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Perirhinal cortex and area TE are immediately adjacent to each other in the temporal lobe and reciprocally interconnected. These areas are thought to lie at the interface between visual perception and visual memory, but it has been unclear what their separate contributions might be. In three experiments, monkeys with bilateral lesions of the perirhinal(More)
The importance of the perirhinal cortex for visual recognition memory performance is undisputed. However, it has not been clear whether its contribution to performance is mainly perceptual, or mainly mnemonic, or whether the perirhinal cortex contributes to both perception and memory. We determined the effects of medial temporal lobe damage that includes(More)
Accumulating evidence suggests that the synchronization of neuronal activity plays an important role in memory formation. In particular, several recent studies have demonstrated that enhanced synchronous activity within and among medial temporal lobe structures is correlated with increased memory performance in humans and animals. Modulations in rhythmic(More)
The ability to learn and retain novel information depends on a system of structures in the medial temporal lobe (MTL) including the hippocampus and the surrounding entorhinal, perirhinal, and parahippocampal cortices. Damage to these structures produces profound memory deficits; however, the unique contribution to memory of each of these structures remains(More)
Previous work suggested a differential contribution of prefrontal cortex (PFC) to successful encoding depending on the stimulus material. Here, we tested the hypothesis that encoding of words preferentially involves the left PFC, while encoding of nonverbal items (abstract shapes) relies on the right PFC. We used an experimental design that evaluated(More)
Monkeys with lesions of perirhinal cortex (PR group) and monkeys with lesions of inferotemporal cortical area TE (TE group) were tested on a modified version of the delayed nonmatching to sample (DNMS) task that included very short delay intervals (0.5 sec) as well as longer delay intervals (1 min and 10 min). Lesions of the perirhinal cortex and lesions of(More)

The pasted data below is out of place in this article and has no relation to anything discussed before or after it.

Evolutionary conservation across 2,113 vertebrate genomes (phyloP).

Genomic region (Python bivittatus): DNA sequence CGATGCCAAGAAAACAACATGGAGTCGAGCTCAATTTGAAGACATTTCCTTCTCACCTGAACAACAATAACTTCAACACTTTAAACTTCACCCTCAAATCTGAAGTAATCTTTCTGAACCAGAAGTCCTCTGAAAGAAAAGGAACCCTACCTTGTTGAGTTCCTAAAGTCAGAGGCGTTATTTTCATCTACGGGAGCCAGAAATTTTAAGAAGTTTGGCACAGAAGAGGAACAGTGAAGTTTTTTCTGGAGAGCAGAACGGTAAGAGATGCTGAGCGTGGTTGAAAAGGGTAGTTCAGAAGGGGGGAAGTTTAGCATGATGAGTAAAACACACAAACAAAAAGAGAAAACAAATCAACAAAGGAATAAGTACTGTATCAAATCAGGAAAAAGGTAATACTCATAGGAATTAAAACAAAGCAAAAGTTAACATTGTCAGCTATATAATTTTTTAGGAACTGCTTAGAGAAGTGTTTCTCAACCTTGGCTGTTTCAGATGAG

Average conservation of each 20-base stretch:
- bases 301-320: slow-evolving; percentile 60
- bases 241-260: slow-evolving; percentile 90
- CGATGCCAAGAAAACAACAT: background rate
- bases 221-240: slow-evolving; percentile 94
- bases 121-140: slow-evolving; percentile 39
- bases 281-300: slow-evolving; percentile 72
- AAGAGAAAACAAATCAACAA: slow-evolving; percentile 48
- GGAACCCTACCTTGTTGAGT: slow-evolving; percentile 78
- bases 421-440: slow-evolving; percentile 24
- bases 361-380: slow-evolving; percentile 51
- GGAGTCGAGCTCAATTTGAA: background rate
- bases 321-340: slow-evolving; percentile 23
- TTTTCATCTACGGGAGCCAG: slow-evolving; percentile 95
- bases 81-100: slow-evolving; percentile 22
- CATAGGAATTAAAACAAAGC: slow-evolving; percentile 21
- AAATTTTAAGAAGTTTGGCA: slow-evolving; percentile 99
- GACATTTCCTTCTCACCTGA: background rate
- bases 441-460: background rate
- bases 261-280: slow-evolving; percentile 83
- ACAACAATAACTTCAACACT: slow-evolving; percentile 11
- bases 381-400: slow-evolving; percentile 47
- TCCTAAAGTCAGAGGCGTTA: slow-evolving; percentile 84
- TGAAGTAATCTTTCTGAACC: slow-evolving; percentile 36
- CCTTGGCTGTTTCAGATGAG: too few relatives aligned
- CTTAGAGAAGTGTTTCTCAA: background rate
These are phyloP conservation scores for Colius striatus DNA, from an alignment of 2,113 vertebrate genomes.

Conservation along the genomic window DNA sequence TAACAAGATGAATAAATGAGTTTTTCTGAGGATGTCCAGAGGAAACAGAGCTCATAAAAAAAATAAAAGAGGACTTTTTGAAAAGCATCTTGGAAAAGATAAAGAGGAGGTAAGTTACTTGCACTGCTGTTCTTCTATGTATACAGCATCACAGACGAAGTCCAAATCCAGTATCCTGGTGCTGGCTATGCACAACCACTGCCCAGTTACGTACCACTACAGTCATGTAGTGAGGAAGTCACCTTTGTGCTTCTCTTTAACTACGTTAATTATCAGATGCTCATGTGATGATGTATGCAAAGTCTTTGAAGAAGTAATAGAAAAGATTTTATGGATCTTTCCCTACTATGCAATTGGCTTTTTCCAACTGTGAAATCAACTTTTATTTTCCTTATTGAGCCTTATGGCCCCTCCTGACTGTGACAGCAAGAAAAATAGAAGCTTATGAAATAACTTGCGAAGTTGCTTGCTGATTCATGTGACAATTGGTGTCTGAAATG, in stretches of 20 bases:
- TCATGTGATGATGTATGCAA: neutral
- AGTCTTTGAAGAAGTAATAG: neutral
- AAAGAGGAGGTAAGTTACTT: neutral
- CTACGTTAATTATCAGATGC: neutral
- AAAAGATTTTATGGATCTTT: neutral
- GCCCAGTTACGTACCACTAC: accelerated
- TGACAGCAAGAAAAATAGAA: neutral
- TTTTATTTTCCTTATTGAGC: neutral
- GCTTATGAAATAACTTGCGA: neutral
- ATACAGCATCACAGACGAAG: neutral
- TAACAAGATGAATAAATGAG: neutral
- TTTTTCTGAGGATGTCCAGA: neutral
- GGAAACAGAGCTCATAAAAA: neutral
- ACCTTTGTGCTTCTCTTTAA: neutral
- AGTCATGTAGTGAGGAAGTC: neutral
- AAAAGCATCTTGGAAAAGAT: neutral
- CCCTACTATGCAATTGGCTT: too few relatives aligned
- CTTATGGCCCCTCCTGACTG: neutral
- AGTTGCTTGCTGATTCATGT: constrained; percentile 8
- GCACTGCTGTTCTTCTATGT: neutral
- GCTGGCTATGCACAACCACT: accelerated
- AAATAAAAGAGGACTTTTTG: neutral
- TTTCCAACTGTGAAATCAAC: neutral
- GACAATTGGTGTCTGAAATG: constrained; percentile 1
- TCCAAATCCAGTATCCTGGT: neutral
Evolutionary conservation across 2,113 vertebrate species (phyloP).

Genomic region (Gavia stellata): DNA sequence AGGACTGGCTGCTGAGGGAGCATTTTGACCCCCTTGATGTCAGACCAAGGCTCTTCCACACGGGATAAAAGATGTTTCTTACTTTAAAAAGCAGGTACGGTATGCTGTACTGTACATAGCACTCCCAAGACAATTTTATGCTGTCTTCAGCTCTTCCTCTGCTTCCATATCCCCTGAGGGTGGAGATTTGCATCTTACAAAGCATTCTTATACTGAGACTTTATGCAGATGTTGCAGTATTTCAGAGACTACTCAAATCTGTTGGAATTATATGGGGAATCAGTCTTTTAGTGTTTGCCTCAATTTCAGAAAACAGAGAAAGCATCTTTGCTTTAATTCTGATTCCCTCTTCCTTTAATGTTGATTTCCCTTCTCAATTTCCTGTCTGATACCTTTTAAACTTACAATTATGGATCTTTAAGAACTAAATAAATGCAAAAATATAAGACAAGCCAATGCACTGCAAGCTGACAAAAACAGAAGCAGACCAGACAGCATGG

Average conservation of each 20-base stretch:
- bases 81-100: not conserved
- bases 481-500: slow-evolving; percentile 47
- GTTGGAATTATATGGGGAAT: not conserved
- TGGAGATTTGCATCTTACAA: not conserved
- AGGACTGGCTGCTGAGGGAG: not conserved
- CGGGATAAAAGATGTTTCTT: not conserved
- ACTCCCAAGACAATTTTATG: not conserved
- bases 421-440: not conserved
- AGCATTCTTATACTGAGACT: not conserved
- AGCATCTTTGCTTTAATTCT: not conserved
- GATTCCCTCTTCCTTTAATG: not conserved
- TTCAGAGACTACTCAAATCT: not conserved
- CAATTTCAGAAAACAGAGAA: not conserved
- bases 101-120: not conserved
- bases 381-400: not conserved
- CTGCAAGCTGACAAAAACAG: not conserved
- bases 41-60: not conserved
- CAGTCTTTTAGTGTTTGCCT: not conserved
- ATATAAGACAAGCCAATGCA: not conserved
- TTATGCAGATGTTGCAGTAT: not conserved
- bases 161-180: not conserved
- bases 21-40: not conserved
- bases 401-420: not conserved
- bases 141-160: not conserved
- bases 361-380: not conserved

Monkeys with lesions limited to the hippocampal region (the hippocampus proper, the dentate gyrus, and the subiculum) were impaired on two tasks of recognition memory: delayed nonmatching to sample and the visual paired-comparison task. Recognition memory was impaired in five different groups of monkeys, whether the lesions were made by an ischemic(More)
Attention to a stimulus enhances both neuronal responses and gamma frequency synchrony in visual area V4, both of which should increase the impact of attended information on downstream neurons. To determine whether gamma synchrony is common throughout the ventral stream, we recorded from neurons in the superficial and deep layers of V1, V2, and V4 in two(More)
Increasing evidence suggests that neuronal synchronization in the gamma band (30-100 Hz) may play an important role in mediating cognitive processes. Gamma-band synchronization provides for the optimal temporal relationship between two signals to produce the long-term synaptic changes that have been theorized to underlie memory formation. Although neuronal(More)
E. P. became profoundly amnesic in 1992 after viral encephalitis, which damaged his medial temporal lobe bilaterally. Because of the rarity of such patients, we have performed a detailed neuroanatomical analysis of E. P.'s lesion using magnetic resonance imaging, and we have assessed his cognitive abilities with a wide range of neuropsychological tests.(More)